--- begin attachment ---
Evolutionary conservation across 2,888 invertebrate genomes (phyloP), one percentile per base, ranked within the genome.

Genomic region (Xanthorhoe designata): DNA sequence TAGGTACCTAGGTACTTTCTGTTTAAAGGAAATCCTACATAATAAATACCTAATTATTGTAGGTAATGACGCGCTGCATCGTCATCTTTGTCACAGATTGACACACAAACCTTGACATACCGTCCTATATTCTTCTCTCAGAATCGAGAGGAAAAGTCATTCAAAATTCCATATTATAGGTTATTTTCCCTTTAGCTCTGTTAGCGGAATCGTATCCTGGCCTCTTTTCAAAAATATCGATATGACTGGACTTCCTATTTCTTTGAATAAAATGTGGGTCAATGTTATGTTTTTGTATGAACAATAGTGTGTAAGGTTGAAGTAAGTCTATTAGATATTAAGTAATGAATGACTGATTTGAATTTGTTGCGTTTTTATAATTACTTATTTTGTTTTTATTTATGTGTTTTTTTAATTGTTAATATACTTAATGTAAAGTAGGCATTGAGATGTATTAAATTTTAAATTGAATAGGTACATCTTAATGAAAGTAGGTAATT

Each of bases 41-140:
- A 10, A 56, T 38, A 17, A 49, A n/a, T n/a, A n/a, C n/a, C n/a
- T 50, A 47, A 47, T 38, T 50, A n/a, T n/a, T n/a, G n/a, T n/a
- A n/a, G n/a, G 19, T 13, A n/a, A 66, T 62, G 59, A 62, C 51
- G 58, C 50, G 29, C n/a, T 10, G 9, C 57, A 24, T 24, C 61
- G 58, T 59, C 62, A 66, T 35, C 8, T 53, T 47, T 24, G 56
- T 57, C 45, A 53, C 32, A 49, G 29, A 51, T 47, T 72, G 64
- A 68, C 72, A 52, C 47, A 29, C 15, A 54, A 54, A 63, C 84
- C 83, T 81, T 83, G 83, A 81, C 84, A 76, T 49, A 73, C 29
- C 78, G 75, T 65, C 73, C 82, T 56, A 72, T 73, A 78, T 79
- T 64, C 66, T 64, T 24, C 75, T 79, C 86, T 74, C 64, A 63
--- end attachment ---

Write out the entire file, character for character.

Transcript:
Evolutionary conservation across 2,888 invertebrate genomes (phyloP), one percentile per base, ranked within the genome.

Genomic region (Xanthorhoe designata): DNA sequence TAGGTACCTAGGTACTTTCTGTTTAAAGGAAATCCTACATAATAAATACCTAATTATTGTAGGTAATGACGCGCTGCATCGTCATCTTTGTCACAGATTGACACACAAACCTTGACATACCGTCCTATATTCTTCTCTCAGAATCGAGAGGAAAAGTCATTCAAAATTCCATATTATAGGTTATTTTCCCTTTAGCTCTGTTAGCGGAATCGTATCCTGGCCTCTTTTCAAAAATATCGATATGACTGGACTTCCTATTTCTTTGAATAAAATGTGGGTCAATGTTATGTTTTTGTATGAACAATAGTGTGTAAGGTTGAAGTAAGTCTATTAGATATTAAGTAATGAATGACTGATTTGAATTTGTTGCGTTTTTATAATTACTTATTTTGTTTTTATTTATGTGTTTTTTTAATTGTTAATATACTTAATGTAAAGTAGGCATTGAGATGTATTAAATTTTAAATTGAATAGGTACATCTTAATGAAAGTAGGTAATT

Each of bases 41-140:
- A 10, A 56, T 38, A 17, A 49, A n/a, T n/a, A n/a, C n/a, C n/a
- T 50, A 47, A 47, T 38, T 50, A n/a, T n/a, T n/a, G n/a, T n/a
- A n/a, G n/a, G 19, T 13, A n/a, A 66, T 62, G 59, A 62, C 51
- G 58, C 50, G 29, C n/a, T 10, G 9, C 57, A 24, T 24, C 61
- G 58, T 59, C 62, A 66, T 35, C 8, T 53, T 47, T 24, G 56
- T 57, C 45, A 53, C 32, A 49, G 29, A 51, T 47, T 72, G 64
- A 68, C 72, A 52, C 47, A 29, C 15, A 54, A 54, A 63, C 84
- C 83, T 81, T 83, G 83, A 81, C 84, A 76, T 49, A 73, C 29
- C 78, G 75, T 65, C 73, C 82, T 56, A 72, T 73, A 78, T 79
- T 64, C 66, T 64, T 24, C 75, T 79, C 86, T 74, C 64, A 63